For over 150 years Brazil has produced more coffee than any other country in the world. Coffee prices worldwide fall and rise on the slightest whisper of good news or bad concerning Brazil’s next coffee crop. Brazil also is among the world’s most technically advanced coffee producers.
But for buyers of high-end single-origin coffees, Brazil shrinks to something smaller than, well, Panama. In 2018, for example, Brazil produced around 37% of the world’s coffee. In that same year Panama produced considerably less than 0.1% (i.e., one-tenth of one percent) of the world’s coffee. Nevertheless, Panama coffees offered as single origins are far more likely to appear on lists of upscale coffee companies than are Brazil coffees. For example, in an average year, five times as many reviews of 100% Panama coffees appear on the Coffee Review website than do reviews of 100% Brazil coffees.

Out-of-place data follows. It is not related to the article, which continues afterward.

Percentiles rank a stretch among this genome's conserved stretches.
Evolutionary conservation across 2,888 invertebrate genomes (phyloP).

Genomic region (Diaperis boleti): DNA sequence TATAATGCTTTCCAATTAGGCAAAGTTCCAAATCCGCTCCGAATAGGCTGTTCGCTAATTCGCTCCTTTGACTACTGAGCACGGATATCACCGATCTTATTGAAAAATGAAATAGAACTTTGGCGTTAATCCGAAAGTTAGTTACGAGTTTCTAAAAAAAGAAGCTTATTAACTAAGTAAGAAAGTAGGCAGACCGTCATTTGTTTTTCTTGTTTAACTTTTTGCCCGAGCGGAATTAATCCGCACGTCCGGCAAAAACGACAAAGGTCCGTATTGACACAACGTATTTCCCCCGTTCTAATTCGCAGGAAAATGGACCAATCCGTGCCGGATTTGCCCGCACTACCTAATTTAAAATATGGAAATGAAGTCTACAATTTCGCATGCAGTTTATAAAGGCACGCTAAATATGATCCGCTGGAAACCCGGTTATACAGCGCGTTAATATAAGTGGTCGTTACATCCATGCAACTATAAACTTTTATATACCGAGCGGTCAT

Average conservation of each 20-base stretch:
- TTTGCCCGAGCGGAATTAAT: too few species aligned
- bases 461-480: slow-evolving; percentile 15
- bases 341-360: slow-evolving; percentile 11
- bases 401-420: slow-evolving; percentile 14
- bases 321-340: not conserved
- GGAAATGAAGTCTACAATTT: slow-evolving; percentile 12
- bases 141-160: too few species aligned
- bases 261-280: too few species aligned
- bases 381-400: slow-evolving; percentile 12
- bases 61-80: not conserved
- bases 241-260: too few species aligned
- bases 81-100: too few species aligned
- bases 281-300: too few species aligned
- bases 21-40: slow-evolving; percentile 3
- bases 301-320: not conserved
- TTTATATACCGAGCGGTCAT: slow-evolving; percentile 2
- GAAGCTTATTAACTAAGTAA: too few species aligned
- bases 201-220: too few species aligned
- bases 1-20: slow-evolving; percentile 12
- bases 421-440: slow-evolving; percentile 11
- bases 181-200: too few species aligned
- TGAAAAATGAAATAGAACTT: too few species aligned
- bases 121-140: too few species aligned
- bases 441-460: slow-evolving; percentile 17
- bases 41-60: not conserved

However, Brazil produces some very fine high-end coffees. Furthermore, good, no-nonsense Brazil coffees in the basic “Brazil Santos 2/3” style are quite attractive to many coffee drinkers, and fine espresso blends all over the world depend on their gently resonant, chocolate-and-nut profiles.
The problem is, Brazil does not produce coffees that set off sensory fireworks. Brazil produces nothing with the exhilarating sweet-dry elegance of a fine wet-processed Kenya, or the dazzlingly aromatic intricacy of a Panama Geisha, or the lush floral fruit of a good Ethiopia dried-in-the-fruit natural. But it could be that the fireworks are on their way, as some Brazil producers continue to experiment and refine at the top end of the market.
The Traditional Brazil Cup